Do you know what it’s like to have one of these crazy combustible things that are called “epiphanies.” Quite a few years ago I had one, one that made me realize what was going on in my life, what was most important, and what I had to do to make my equilibrium stable again.
The result was that I quit writing.
Believe it or not, it was a freeing experience, this release from “having” to write. I worked on art, I played with my then very small children, I found a new love for cooking the most mundane things, like pizza dough, pasta sauces of many variety, and fruit salad. I stayed in the yard with the kids. I read every book I could get my hands on. I read Shakespeare’s entire collection of poems, and I memorized some. I took a job working part-time teaching pathetically untalented kids the first endeavors on the violin.
It was nice for a while.
But not writing didn’t last long.
Joyce Carol Oates says in her book (Woman) Writer in the very first chapter, page 3, called Beginnings:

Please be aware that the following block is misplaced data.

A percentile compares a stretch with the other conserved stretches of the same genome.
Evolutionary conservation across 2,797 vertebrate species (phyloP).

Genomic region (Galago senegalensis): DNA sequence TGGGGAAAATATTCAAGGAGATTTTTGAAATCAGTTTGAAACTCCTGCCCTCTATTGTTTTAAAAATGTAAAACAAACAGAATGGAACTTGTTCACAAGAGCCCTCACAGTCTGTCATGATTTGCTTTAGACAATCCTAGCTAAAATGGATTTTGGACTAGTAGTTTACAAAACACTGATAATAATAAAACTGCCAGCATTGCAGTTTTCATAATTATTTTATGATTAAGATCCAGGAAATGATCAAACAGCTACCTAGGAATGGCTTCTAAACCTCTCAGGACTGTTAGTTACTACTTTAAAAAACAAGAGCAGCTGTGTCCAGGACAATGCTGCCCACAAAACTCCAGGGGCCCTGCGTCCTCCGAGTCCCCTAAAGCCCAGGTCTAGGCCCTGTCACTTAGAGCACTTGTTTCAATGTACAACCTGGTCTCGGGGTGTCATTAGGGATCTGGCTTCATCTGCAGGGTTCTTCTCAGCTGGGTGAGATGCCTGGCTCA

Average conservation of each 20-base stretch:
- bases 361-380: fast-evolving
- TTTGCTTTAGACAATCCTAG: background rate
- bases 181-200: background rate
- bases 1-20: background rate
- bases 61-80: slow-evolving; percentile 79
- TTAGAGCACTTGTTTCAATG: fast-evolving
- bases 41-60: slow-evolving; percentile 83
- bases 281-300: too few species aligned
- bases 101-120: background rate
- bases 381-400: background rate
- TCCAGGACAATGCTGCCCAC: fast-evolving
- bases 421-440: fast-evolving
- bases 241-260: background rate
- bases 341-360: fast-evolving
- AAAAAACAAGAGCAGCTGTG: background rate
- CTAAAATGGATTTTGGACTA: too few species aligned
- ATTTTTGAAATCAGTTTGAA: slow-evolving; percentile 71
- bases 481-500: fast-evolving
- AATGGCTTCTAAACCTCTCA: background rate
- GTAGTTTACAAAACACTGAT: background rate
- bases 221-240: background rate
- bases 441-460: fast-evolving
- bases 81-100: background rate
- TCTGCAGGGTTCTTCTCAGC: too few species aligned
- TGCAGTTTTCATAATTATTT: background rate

“I begin with the proposition that the impulse to create, like the impulse to destroy, is utterly mysterious. That it is, in fact, one of the primary mysteries of human experience. We can’t hope to explain it but we can’t, evidently, resist speculating about it.”
Since I’ve been on an “impulse to create” in writing as well as art of late, and reading Oates’ book in turn, I’m in incredible awe at how the spontaneous ideas form in our writer’s brains, how we record, and hopefully find sense in the words, how we transgress through unfathomable pits of existence in our brains, which we use only 10% of and yet hold so much intuitive creation. Where does the beginning of creation start and can we forge an unbreakable bond with it so that writer’s block and lack of inspiration never ever haunt us again. It is an epiphany of its own accord.
I only wish to explore it more….
Thanks for reading. Leave your thoughts on inspiration and
where you find yours, and how you get into the artist/writers’
groove, where I hope we all dwell together forever…